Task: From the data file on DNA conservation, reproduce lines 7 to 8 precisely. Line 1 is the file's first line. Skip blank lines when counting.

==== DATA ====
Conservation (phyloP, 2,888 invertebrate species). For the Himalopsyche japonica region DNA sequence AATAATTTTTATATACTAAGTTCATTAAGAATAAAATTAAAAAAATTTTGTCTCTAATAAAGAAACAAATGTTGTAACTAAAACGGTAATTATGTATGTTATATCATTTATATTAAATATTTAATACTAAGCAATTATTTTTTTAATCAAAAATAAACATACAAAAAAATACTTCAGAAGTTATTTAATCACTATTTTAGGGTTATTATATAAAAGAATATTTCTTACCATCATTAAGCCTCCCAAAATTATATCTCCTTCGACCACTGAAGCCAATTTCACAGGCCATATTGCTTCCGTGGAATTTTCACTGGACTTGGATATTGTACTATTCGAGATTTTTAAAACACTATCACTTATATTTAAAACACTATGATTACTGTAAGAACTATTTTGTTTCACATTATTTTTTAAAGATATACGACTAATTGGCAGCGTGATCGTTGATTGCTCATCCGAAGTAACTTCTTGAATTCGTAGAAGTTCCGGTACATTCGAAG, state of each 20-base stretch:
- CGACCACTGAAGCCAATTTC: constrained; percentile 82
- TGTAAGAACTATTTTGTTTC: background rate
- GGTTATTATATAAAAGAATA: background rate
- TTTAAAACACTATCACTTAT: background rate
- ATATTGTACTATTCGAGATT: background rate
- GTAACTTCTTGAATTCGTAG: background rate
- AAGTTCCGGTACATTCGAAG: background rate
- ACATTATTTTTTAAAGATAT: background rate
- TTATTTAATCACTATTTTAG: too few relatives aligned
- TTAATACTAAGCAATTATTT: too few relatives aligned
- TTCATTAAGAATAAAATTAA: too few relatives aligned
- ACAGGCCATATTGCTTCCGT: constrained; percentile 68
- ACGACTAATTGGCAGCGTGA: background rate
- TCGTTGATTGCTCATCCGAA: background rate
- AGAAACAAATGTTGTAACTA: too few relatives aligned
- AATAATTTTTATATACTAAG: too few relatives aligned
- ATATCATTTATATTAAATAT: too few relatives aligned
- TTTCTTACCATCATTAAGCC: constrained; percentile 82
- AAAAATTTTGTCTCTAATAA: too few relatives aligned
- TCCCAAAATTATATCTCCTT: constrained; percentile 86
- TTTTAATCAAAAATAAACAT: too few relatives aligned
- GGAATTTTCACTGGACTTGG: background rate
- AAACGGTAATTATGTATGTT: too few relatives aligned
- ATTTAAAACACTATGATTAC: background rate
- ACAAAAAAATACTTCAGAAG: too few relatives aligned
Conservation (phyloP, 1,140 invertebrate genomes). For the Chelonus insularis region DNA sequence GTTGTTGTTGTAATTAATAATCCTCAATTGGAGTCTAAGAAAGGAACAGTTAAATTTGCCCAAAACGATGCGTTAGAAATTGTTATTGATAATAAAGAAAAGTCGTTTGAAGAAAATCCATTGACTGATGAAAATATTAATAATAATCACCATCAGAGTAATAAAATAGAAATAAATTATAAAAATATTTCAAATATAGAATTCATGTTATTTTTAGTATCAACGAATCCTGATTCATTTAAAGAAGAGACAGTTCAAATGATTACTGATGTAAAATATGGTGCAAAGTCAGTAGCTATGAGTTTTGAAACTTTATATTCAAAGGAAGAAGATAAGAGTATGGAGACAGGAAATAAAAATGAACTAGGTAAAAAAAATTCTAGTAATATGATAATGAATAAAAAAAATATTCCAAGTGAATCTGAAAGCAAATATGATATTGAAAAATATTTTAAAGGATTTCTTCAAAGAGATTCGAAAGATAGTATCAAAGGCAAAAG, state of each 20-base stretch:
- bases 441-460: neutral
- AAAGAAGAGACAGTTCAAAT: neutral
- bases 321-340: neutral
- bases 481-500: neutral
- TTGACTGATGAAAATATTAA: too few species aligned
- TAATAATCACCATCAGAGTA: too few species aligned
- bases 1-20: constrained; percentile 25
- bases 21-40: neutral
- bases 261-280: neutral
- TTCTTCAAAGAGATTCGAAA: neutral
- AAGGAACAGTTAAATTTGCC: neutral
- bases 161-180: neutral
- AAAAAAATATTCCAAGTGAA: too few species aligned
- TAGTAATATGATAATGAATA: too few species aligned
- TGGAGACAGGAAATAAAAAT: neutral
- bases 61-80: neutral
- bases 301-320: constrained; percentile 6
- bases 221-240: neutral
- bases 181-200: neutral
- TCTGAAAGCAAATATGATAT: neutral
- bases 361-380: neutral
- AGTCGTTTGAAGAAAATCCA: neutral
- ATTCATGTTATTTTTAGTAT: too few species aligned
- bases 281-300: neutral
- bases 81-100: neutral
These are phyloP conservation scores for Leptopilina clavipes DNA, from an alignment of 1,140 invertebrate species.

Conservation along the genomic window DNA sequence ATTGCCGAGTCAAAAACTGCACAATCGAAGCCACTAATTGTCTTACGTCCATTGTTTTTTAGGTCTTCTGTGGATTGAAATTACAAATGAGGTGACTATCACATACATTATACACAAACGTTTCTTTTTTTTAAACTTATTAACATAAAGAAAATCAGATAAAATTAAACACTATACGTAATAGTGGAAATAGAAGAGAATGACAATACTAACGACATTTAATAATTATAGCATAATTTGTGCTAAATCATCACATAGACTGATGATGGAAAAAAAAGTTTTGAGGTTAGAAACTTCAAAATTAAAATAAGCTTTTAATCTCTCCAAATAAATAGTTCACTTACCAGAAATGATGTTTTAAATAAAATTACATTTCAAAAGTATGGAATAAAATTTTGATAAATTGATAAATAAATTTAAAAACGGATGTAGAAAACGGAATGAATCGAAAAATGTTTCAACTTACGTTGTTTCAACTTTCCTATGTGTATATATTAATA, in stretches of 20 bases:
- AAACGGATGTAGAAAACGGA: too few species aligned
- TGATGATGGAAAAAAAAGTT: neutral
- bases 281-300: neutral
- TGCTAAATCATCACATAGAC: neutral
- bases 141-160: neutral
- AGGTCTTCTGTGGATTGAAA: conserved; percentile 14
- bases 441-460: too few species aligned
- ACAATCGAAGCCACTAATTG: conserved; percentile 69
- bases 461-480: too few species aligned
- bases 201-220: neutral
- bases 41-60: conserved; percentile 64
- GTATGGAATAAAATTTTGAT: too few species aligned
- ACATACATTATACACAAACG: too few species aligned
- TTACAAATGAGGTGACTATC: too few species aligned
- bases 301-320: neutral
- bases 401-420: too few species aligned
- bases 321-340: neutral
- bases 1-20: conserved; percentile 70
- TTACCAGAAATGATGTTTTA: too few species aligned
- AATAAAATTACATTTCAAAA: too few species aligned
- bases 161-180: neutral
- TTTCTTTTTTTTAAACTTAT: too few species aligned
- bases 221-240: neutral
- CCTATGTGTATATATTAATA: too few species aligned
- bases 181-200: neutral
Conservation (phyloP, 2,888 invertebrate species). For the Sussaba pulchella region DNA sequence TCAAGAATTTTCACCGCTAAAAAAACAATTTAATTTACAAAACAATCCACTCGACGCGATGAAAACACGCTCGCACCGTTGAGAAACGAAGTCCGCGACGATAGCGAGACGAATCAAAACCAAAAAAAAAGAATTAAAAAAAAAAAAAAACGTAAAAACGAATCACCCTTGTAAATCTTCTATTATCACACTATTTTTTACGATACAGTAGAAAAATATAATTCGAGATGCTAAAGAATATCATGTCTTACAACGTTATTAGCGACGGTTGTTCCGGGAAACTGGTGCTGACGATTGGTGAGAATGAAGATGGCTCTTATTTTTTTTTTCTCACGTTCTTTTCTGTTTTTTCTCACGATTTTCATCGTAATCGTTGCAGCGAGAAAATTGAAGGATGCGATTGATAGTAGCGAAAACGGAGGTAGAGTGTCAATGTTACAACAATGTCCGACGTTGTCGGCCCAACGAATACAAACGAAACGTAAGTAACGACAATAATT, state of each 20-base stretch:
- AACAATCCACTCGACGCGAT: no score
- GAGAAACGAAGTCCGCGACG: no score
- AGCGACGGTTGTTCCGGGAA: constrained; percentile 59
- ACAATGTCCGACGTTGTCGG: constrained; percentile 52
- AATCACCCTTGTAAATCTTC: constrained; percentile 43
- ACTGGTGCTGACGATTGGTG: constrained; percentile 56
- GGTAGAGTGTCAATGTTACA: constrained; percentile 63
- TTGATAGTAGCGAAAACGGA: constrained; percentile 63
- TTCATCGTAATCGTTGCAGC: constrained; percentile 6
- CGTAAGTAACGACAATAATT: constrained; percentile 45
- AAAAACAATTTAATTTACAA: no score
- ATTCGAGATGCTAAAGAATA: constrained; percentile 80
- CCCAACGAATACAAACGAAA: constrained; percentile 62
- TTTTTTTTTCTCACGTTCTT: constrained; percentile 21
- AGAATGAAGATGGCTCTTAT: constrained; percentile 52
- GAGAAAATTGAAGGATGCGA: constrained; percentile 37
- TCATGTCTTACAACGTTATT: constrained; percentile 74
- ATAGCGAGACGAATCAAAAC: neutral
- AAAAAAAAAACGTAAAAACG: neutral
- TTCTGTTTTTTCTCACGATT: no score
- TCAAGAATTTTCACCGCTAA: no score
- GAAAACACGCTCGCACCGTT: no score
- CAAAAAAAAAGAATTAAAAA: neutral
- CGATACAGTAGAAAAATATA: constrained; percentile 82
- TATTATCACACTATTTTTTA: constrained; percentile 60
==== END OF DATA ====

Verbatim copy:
- GTAACTTCTTGAATTCGTAG: background rate
- AAGTTCCGGTACATTCGAAG: background rate